For Kant, science is the realm of the determined while morals and politics are realms of human freedom. As material creatures, human beings seek their own best interests in a kind of constant economic and political warfare, but as moral beings, human beings seek to fulfill the demands of the moral law—to act according to universal moral principles intuited not from experience but from innate features of human thinking. These two forces (deterministic struggle and moral freedom) operate in tandem in human history, driving human history and the evolution of human societies. Interestingly, Kant does not see these two forces as necessarily opposed to one another. The forces are driving the human race towards peace, harmony and a better world. [5]

At this point, I return to the observation made earlier that Kant’s acceptance of a division between mind and matter leads him to divide the a priori and the synthetic and a similar division between determined economic forces and human freedom. It is more likely that there is an interplay between the moral, physical and other forces in human history than some kind of tandem coordinated operation. This is more in line with the thinking of C.S. Pierce than with the ideas of Kant.

In my view just as the quantum level of physical reality is characterized by freedom as well as the operation of scientific laws, so also in the realm of politics all decisions and all forms represent the free acts of human beings within the limitations of the laws of the physical universe, choices that may lead for good or evil. In other words, there is no universal movement towards a better future separate from human choices that create such a world.

The Unfolding of Universal History. In 1784, Kant published a work entitled, “The Natural Principles of the Unfolding of the Political Order Considered in Connection with the Idea of a Universal Cosmopolitan History”. [6] This essay is important as it sets out a line of thinking that eventually emerges as a materialistic idea of the unfolding of history found in Marx. Kant theorizes that the forces of human history seen as the actions of the human will unfold in a deterministic pattern. Kant sets out his thesis as follows:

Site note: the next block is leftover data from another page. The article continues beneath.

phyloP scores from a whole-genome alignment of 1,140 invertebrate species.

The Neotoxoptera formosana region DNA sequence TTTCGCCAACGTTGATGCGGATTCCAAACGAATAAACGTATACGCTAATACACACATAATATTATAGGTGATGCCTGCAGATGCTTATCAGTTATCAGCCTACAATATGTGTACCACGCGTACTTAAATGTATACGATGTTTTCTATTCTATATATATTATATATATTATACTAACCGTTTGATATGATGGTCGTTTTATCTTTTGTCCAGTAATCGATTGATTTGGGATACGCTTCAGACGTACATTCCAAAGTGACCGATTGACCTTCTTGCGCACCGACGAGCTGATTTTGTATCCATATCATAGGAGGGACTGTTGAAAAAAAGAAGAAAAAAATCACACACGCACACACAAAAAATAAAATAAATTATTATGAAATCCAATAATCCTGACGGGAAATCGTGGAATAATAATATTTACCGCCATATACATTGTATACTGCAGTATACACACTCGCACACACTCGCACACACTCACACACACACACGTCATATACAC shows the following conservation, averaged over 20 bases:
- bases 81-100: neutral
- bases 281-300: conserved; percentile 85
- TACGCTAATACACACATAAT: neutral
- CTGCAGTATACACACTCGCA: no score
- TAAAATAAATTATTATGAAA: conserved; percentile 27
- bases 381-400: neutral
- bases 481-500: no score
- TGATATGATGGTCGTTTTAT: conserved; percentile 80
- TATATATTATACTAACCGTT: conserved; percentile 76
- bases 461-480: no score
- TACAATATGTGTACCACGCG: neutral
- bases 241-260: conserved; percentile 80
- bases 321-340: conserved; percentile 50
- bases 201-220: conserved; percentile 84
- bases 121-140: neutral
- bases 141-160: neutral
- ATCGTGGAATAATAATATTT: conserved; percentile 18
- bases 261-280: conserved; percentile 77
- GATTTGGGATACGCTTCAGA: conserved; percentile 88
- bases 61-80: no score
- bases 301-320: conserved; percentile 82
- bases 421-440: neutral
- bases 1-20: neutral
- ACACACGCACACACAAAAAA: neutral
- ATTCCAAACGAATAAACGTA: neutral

Considering that men, taken collectively as a body, do not proceed, like brute animals, under the law of an instinct, nor yet again, like rational cosmopolites, under the law of a preconcerted plan, one might imagine that no systematic history of their actions (such, for instance, as the history of bees or beavers) could be possible. At the sight of the actions of man displayed on the great stage of the world, it is impossible to escape a certain degree of disgust: with all the occasional indications of wisdom scattered here and there, we cannot but perceive the whole sum of these actions to be a web of folly, childish vanity, and often even of the idlest wickedness and spirit of destruction. Hence, at last, one is puzzled to know what judgment to form of our species, so conceited of its high advantages. In such a perplexity there is no resource for the philosopher but this,—that, finding it impossible to presume in the human race any rational purpose of its own, he must endeavour to detect some natural purpose in such a senseless current of human actions; by means of which a history of creatures that pursue no plan of their own may yet admit a systematic form as the history of creatures that are blindly pursuing a plan of nature. [7]